Throwback Thursday: Security Industry Gets Schooled on DVRs
Back in 2003, DVRs were a fairly new innovation. Here’s how SSI helped “seasoned veterans as well as first-time buyers navigate through the new, bold world of digital recorders and remote video access.”
It’s always fun to think about technology that is ubiquitous today, such as smartphones and laptops, and reminisce about what life was like before before them.
Video surveillance has evolved from wired cameras and VCR tapes to IP Cameras and digital video recorders (DVRs) and the Cloud. While few people probably thought it was a possibility 15-20 years ago, can you imagine not being able to check your security camera feed wherever you are?
The moment my porch camera detects motion and sends me a notification (which I receive on my smartwatch), I instantly pull out my phone to review the recorded footage.
While we may now take this type of technology for granted, it was a big deal in 2003, hence SSI‘s cover story for the month: “DVRs Are Driving CCTV to New Heights.”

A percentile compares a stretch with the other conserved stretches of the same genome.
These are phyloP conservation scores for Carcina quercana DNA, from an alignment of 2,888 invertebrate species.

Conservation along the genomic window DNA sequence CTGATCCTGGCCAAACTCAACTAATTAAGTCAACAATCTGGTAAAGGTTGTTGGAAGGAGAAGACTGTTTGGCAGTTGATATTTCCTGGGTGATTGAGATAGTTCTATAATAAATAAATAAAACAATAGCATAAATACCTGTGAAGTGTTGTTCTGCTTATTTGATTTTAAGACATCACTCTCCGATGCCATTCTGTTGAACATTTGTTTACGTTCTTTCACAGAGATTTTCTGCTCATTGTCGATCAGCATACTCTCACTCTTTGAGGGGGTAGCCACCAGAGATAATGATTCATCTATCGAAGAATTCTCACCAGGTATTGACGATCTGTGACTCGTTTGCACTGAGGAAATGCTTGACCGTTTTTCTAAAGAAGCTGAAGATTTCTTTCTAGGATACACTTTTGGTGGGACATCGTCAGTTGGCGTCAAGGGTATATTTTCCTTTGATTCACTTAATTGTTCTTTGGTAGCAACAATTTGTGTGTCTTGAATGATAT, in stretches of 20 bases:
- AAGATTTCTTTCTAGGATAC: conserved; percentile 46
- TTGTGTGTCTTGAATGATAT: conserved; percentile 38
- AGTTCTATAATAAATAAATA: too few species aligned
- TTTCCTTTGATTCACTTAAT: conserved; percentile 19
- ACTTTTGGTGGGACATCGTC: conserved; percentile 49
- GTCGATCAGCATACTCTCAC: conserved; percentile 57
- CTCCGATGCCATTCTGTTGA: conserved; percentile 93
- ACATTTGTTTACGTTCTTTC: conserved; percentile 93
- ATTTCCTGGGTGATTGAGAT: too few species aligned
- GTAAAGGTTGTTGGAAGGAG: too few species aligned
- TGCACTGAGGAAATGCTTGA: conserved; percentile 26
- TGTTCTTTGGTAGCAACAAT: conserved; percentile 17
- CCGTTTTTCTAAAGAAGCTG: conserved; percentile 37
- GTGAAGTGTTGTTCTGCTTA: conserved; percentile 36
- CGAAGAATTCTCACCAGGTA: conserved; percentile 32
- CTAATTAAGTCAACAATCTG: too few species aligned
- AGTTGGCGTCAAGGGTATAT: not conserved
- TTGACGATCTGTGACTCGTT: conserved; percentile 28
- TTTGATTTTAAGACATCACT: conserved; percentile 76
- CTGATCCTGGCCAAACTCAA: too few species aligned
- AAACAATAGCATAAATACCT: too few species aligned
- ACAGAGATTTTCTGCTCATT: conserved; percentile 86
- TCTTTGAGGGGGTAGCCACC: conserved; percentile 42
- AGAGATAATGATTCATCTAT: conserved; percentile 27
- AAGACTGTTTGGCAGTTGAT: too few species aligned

Here’s an excerpt from the story:
In order to understand why there is so much interest in digital recording and an ever-growing population of manufacturing competitors, we should first review the advantages DVRs offer compared to analog VCRs.
The most obvious difference is that VCRs use standard two-hour magnetic VHS tape, while digital information can be stored on digital audiotape (DAT), digital versatile disc (DVD), hard disk drive (HDD), or any combination of these mediums.
Digital recorders have the ability to search for recorded information based on time/date/second as well as camera input, allowing for much faster retrieval times. Instead of wading through countless frames of video information, digital machines can obtain the desired images in fractions of a second.
Another one of the many advantages of digital recording is image quality. Digital recorders – due to the use of digital storage devices – can save images that have very little background picture noise and higher stability, and are generally of higher quality. With digital recording, the image quality does not deteriorate during long-term storage or frequent accessing of the recorded image.
On the service side, gone are the days of high machine maintenance, and head and tape replacement. DVRs still require some maintenance such as cleaning fan entry points and, on DAT machines, heads. But in the long run, very little time and money is required to keep digital recording devices operational.
Pretty amazing right? When was the last time you used a VCR? Let us know in the comments! You can view a snapshot of the rest of SSI‘s website from March 2003 here.
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